New UAE domestic help law: Some hiring firms to continue operations

The ministry had closed 250 recruitment offices for domestic workers in the UAE after their licences had expired

  
Hand giving the resume to the recruiter to review the profile of the applicant. Image used for illustrative purpose.

Hand giving the resume to the recruiter to review the profile of the applicant. Image used for illustrative purpose.

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UAE - A number of UAE private recruitment firms for domestic helpers — whose services are yet to be stopped — have been given a chance to apply for Tadbeer licences that would allow them to continue their operations, the authorities have said.

Nasser bin Thani Al Hamli, Minister of Human Resources and Emiratisation (MoHRE) said the ministry has conducted a survey to assess the market’s needs for domestic helpers and gauged how many centres are required to ensure that families’ needs are not affected.

“The study concluded that there was need to provide at least 60 service centres for domestic helpers at the state level,” said Al Hamli, adding that the ministry has given priority to ‘old or existing’ recruitment offices that were scheduled to close in March. They were asked to submit their applications for Tadbeer licences.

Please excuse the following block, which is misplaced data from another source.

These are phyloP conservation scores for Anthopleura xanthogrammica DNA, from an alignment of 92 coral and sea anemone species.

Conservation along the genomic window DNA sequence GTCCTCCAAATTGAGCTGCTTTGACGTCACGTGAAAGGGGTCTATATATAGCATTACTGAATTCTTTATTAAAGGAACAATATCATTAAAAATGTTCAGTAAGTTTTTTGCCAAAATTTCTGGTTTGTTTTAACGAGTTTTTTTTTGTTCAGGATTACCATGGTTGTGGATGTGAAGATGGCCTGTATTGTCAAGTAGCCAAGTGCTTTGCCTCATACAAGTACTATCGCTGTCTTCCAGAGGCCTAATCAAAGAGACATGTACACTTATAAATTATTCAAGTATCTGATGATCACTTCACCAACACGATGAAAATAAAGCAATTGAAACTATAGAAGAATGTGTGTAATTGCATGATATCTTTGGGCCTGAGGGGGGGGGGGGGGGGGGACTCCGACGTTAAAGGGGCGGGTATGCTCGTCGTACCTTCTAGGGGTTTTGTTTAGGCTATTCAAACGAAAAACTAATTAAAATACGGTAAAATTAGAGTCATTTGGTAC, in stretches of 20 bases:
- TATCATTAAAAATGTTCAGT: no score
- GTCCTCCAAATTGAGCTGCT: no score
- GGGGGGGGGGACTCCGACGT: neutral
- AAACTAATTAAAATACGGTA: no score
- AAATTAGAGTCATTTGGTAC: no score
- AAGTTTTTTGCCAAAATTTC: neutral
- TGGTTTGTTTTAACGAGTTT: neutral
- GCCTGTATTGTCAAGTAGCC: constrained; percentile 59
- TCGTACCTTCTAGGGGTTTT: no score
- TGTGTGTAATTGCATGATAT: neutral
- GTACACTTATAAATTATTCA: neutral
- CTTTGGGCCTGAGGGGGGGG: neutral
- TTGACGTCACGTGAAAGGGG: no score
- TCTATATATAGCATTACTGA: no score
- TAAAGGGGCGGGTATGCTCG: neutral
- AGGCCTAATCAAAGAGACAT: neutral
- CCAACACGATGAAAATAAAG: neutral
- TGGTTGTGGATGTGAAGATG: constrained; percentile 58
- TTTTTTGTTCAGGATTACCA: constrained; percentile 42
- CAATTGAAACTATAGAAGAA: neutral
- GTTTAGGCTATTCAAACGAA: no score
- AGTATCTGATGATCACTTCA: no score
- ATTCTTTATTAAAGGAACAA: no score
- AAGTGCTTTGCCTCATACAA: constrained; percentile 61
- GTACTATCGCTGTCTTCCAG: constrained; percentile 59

On Tuesday, Al Hamli told members of the Federal National Council (FNC) that the ministry had closed 250 recruitment offices for domestic workers in the UAE after their licences had expired. He noted that the remaining 10 offices were to shut down in March.

The move is to streamline the hiring of this category of blue-collar employees and better protect their rights.

“The presence of 60 Tadbeer centres will contribute to completing the process of shutting down all the old recruitment offices, as well as completing the new system of Tadbeer services. Currently, there are 54 Tadbeer centers across the UAE,” said Al Hamli.

Tadbeer centres whose services are regulated by MoHRE have replaced the agencies for recruiting domestic helpers. They are now primarily responsible for bringing housemaids, nannies and other domestic workers from abroad.

These centres have set a new standard for the provision of services to domestic workers, enabling access to better information and training, and ensuring that working conditions and accommodation are complied with.

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